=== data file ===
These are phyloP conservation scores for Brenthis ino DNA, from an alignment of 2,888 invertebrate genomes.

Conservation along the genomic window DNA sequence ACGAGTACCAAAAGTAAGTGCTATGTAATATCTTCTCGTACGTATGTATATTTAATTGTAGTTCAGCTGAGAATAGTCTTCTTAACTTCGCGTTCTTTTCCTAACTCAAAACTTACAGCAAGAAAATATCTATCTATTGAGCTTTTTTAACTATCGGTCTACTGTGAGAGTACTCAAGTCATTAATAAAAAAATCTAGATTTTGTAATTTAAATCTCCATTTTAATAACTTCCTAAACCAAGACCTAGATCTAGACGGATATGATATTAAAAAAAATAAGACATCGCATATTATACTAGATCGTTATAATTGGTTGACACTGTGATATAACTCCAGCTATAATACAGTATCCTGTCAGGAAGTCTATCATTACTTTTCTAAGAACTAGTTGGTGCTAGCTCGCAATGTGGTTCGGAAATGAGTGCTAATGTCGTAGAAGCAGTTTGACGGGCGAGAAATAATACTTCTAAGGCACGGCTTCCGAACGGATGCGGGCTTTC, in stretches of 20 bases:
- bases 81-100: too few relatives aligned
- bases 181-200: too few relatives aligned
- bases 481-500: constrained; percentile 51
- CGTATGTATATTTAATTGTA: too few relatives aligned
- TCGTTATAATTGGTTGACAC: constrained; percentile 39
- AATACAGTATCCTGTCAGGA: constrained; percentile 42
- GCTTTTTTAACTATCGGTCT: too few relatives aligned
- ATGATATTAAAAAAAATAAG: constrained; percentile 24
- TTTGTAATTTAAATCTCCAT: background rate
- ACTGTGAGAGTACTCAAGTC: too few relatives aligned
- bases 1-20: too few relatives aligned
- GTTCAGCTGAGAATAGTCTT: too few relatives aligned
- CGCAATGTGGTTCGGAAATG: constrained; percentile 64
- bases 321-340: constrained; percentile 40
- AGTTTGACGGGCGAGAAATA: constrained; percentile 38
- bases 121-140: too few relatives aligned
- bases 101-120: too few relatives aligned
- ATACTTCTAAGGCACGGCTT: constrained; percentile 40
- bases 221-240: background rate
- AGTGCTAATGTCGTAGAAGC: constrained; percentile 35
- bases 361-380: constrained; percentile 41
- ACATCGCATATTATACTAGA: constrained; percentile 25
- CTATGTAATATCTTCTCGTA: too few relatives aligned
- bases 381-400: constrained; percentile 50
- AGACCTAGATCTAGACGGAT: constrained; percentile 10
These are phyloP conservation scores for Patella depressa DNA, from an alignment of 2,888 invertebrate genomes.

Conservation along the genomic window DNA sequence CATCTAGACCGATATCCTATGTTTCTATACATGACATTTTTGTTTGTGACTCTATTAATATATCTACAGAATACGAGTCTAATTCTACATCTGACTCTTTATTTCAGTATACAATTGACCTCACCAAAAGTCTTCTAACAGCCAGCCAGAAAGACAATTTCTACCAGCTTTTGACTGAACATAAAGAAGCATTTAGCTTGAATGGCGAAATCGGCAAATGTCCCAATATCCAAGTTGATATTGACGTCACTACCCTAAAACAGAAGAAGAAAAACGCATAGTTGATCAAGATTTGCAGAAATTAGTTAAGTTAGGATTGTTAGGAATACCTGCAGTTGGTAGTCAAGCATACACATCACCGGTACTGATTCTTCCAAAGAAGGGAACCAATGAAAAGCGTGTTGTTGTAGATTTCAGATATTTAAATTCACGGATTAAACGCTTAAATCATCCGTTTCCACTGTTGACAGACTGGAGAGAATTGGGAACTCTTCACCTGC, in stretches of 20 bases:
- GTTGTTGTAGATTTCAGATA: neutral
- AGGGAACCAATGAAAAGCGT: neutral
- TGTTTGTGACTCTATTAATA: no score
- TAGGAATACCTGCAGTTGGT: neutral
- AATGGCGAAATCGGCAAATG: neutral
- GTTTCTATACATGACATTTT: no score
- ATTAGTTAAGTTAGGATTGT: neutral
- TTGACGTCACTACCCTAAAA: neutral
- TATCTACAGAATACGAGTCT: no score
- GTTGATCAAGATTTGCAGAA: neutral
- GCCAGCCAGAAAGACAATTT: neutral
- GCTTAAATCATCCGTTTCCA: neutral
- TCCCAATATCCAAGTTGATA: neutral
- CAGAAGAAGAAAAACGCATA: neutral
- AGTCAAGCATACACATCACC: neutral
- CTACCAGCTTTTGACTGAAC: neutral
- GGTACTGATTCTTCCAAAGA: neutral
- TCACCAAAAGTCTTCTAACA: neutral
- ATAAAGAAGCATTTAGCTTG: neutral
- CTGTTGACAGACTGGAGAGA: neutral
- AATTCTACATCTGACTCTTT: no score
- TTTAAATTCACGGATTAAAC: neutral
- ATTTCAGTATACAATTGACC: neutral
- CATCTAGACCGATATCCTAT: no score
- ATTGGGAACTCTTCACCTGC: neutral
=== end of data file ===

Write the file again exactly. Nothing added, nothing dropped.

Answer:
These are phyloP conservation scores for Brenthis ino DNA, from an alignment of 2,888 invertebrate genomes.

Conservation along the genomic window DNA sequence ACGAGTACCAAAAGTAAGTGCTATGTAATATCTTCTCGTACGTATGTATATTTAATTGTAGTTCAGCTGAGAATAGTCTTCTTAACTTCGCGTTCTTTTCCTAACTCAAAACTTACAGCAAGAAAATATCTATCTATTGAGCTTTTTTAACTATCGGTCTACTGTGAGAGTACTCAAGTCATTAATAAAAAAATCTAGATTTTGTAATTTAAATCTCCATTTTAATAACTTCCTAAACCAAGACCTAGATCTAGACGGATATGATATTAAAAAAAATAAGACATCGCATATTATACTAGATCGTTATAATTGGTTGACACTGTGATATAACTCCAGCTATAATACAGTATCCTGTCAGGAAGTCTATCATTACTTTTCTAAGAACTAGTTGGTGCTAGCTCGCAATGTGGTTCGGAAATGAGTGCTAATGTCGTAGAAGCAGTTTGACGGGCGAGAAATAATACTTCTAAGGCACGGCTTCCGAACGGATGCGGGCTTTC, in stretches of 20 bases:
- bases 81-100: too few relatives aligned
- bases 181-200: too few relatives aligned
- bases 481-500: constrained; percentile 51
- CGTATGTATATTTAATTGTA: too few relatives aligned
- TCGTTATAATTGGTTGACAC: constrained; percentile 39
- AATACAGTATCCTGTCAGGA: constrained; percentile 42
- GCTTTTTTAACTATCGGTCT: too few relatives aligned
- ATGATATTAAAAAAAATAAG: constrained; percentile 24
- TTTGTAATTTAAATCTCCAT: background rate
- ACTGTGAGAGTACTCAAGTC: too few relatives aligned
- bases 1-20: too few relatives aligned
- GTTCAGCTGAGAATAGTCTT: too few relatives aligned
- CGCAATGTGGTTCGGAAATG: constrained; percentile 64
- bases 321-340: constrained; percentile 40
- AGTTTGACGGGCGAGAAATA: constrained; percentile 38
- bases 121-140: too few relatives aligned
- bases 101-120: too few relatives aligned
- ATACTTCTAAGGCACGGCTT: constrained; percentile 40
- bases 221-240: background rate
- AGTGCTAATGTCGTAGAAGC: constrained; percentile 35
- bases 361-380: constrained; percentile 41
- ACATCGCATATTATACTAGA: constrained; percentile 25
- CTATGTAATATCTTCTCGTA: too few relatives aligned
- bases 381-400: constrained; percentile 50
- AGACCTAGATCTAGACGGAT: constrained; percentile 10
These are phyloP conservation scores for Patella depressa DNA, from an alignment of 2,888 invertebrate genomes.

Conservation along the genomic window DNA sequence CATCTAGACCGATATCCTATGTTTCTATACATGACATTTTTGTTTGTGACTCTATTAATATATCTACAGAATACGAGTCTAATTCTACATCTGACTCTTTATTTCAGTATACAATTGACCTCACCAAAAGTCTTCTAACAGCCAGCCAGAAAGACAATTTCTACCAGCTTTTGACTGAACATAAAGAAGCATTTAGCTTGAATGGCGAAATCGGCAAATGTCCCAATATCCAAGTTGATATTGACGTCACTACCCTAAAACAGAAGAAGAAAAACGCATAGTTGATCAAGATTTGCAGAAATTAGTTAAGTTAGGATTGTTAGGAATACCTGCAGTTGGTAGTCAAGCATACACATCACCGGTACTGATTCTTCCAAAGAAGGGAACCAATGAAAAGCGTGTTGTTGTAGATTTCAGATATTTAAATTCACGGATTAAACGCTTAAATCATCCGTTTCCACTGTTGACAGACTGGAGAGAATTGGGAACTCTTCACCTGC, in stretches of 20 bases:
- GTTGTTGTAGATTTCAGATA: neutral
- AGGGAACCAATGAAAAGCGT: neutral
- TGTTTGTGACTCTATTAATA: no score
- TAGGAATACCTGCAGTTGGT: neutral
- AATGGCGAAATCGGCAAATG: neutral
- GTTTCTATACATGACATTTT: no score
- ATTAGTTAAGTTAGGATTGT: neutral
- TTGACGTCACTACCCTAAAA: neutral
- TATCTACAGAATACGAGTCT: no score
- GTTGATCAAGATTTGCAGAA: neutral
- GCCAGCCAGAAAGACAATTT: neutral
- GCTTAAATCATCCGTTTCCA: neutral
- TCCCAATATCCAAGTTGATA: neutral
- CAGAAGAAGAAAAACGCATA: neutral
- AGTCAAGCATACACATCACC: neutral
- CTACCAGCTTTTGACTGAAC: neutral
- GGTACTGATTCTTCCAAAGA: neutral
- TCACCAAAAGTCTTCTAACA: neutral
- ATAAAGAAGCATTTAGCTTG: neutral
- CTGTTGACAGACTGGAGAGA: neutral
- AATTCTACATCTGACTCTTT: no score
- TTTAAATTCACGGATTAAAC: neutral
- ATTTCAGTATACAATTGACC: neutral
- CATCTAGACCGATATCCTAT: no score
- ATTGGGAACTCTTCACCTGC: neutral